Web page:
The author tells the story, switching off between the real-life characters. It is at once engaging and eye opening as well. Typically, if a book moves me to tears I put it down, (because everyday life has enough to contend with, without voluntarily reading something that makes me cry!) but this book did not allow me to put it down. I loved it! Thank you, Eric. 2006, Ron Hall, Nelson Publishers
The continuing story is captured in What Difference Do it Make? also by Ron Hall and Denver Moore. It is ‘the rest of the story’ and includes some of the stories of people who have been moved to action by the first book. Quite inspirational, it sparks ideas for getting off the church pew and out where Jesus would be—with the poor and disenfranchised. 2009, Thomas Nelson.
Riveted... intrigued... challenged... all
words I would use to describe about how I
feel about Timothy Keller's
"The Reason for God, Belief in an Age of Skepticism."
It is so much more than an apologetic work,
yet Keller's book certainly addresses some
of contemporary man's greatest 'excuses' for
keeping God at bay, for instance, "How
Can a Loving God Send People to Hell?"
Read anything compelling that addresses that
question lately? Keller cites some of the
literary greats and religious giants, such
as C.S. Lewis, to support his well-written
treatise, which really makes it a wonderful
read. The chapter "Christianity is a
Straitjacket" is worth the cost of the
hard cover book. In it, he stretched my mind
about community, boundaries, love and freedom.
Keller knows of which he speaks, pastoring
Redeemer Presbyterian Church in Manhattan--a
multi-ethnic, multi-generational church, numbering
about 6,000 people weekly.
I love the Holy Spirit! Francis Chan, a Southern
California pastor, has an easy-flowing writing
style, and challenged me to think more, and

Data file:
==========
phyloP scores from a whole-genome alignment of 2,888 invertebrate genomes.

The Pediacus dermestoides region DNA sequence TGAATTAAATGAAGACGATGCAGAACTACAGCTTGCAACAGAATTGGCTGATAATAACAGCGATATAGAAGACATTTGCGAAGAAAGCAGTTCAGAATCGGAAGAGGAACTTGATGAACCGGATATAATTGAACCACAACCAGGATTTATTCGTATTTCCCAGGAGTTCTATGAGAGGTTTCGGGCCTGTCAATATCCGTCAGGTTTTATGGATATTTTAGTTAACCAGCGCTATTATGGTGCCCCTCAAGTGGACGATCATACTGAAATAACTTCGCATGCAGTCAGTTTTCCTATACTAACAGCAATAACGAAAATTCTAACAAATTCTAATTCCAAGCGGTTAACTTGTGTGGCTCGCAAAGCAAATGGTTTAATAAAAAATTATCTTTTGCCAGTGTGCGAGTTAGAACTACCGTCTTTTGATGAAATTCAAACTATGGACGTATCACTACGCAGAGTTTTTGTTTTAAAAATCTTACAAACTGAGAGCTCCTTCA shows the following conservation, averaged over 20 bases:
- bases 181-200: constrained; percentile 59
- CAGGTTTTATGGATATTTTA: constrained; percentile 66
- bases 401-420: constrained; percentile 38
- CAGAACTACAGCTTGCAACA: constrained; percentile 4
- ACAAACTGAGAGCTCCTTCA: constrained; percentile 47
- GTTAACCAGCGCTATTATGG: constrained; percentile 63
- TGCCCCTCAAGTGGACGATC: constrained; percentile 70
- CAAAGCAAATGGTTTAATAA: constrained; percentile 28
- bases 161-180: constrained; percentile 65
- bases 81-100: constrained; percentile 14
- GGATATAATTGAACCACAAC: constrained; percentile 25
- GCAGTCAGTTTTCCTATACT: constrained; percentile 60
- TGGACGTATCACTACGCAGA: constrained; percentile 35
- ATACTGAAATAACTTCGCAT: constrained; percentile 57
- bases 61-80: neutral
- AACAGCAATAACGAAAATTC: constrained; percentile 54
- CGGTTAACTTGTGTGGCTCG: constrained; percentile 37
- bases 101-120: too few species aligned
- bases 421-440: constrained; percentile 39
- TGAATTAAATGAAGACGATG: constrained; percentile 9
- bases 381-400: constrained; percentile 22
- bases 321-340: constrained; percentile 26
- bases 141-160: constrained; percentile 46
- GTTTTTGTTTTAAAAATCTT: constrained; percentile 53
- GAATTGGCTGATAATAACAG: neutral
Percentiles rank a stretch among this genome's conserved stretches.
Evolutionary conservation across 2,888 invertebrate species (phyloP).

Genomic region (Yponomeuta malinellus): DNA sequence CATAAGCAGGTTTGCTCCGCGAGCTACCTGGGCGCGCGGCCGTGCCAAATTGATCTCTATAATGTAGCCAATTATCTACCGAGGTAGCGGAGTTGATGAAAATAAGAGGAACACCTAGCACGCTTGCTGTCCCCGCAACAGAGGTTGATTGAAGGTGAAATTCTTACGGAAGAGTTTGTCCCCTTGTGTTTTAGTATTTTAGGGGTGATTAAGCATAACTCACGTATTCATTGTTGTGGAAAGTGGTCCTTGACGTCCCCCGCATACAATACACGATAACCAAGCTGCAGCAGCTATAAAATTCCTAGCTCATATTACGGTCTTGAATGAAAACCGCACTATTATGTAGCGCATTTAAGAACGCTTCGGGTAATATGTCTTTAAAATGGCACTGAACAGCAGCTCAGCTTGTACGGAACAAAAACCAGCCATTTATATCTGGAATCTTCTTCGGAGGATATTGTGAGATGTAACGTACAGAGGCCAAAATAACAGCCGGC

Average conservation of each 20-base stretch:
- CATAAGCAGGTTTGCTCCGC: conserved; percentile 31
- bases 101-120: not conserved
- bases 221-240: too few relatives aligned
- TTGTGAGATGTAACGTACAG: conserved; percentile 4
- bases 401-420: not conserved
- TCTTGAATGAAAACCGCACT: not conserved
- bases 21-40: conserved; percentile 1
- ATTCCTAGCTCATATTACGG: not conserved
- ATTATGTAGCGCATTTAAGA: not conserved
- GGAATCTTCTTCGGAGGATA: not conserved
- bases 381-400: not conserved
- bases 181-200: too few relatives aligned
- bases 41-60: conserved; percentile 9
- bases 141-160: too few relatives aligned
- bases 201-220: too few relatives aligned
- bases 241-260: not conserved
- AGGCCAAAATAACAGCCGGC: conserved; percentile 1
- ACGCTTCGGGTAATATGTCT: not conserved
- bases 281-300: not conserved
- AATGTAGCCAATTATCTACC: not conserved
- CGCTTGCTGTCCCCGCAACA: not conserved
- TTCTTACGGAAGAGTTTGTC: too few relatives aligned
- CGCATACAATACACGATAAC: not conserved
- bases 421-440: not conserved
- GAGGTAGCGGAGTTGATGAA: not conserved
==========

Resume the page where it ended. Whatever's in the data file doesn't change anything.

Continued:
think differently on the subject of the Holy
Spirit in his book, "Forgotten
God: Reversing our tragic neglect of the Holy
Spirit," 2009. Yet, he gives
the biblical basis for the doctrine of the
Holy Spirit and how he functions within the
trinity and within our lives.
Food for thought... Are you lacking power
in your spiritual life? Are you wondering
why you lack intimacy with God? Perhaps you
have forgotten the Holy Spirit in your life.
I really loved Chan's book.
"Crazy Love: Overwhelmed by a Relentless
God" was also written by Francis
Chan, 2008. Chan sets up each chapter with
a video-clip that readers can watch on the
crazylove.com website. Clever. This book reminded
me of how big, how mighty, and how utterly
good God is. I love the way Chan writes because
I sense his urgency in living out our one
and only life with passion for Jesus Christ—as
though our days really matter—because
Both of Chan's books are quick reads and are
published by Cook Publishing. You should have
them on your shelf.
One other book that caught and held my attention
is Timothy Keller's "Counterfeit
Gods," 2009. It helps us identify
the constant temptation in this life to make
gods of things—particularly those things
that are highly esteemed in our contemporary
culture, like careers, success, money, relationships,
etc. Keller writes with an insightful wisdom
born out of years of working closing with
people. In his "Love is Not All You Need"
chapter, he wrote "We maintain the fantasy
that if we find our one true soul mate, everything
wrong with us will be healed. But when our
expectations and hopes reach that magnitude,
the love object is actually God. No lover,
no human being, is qualified for that role.
No one can live up to that. The inevitable
result is bitter disillusionment." Hmmmmmm
. . .
Keller talks about the high price of idolatry,
including hidden idols in our lives, and the
toll they exact. Thought provoking indeed.
I have a LOT highlighted in this little book.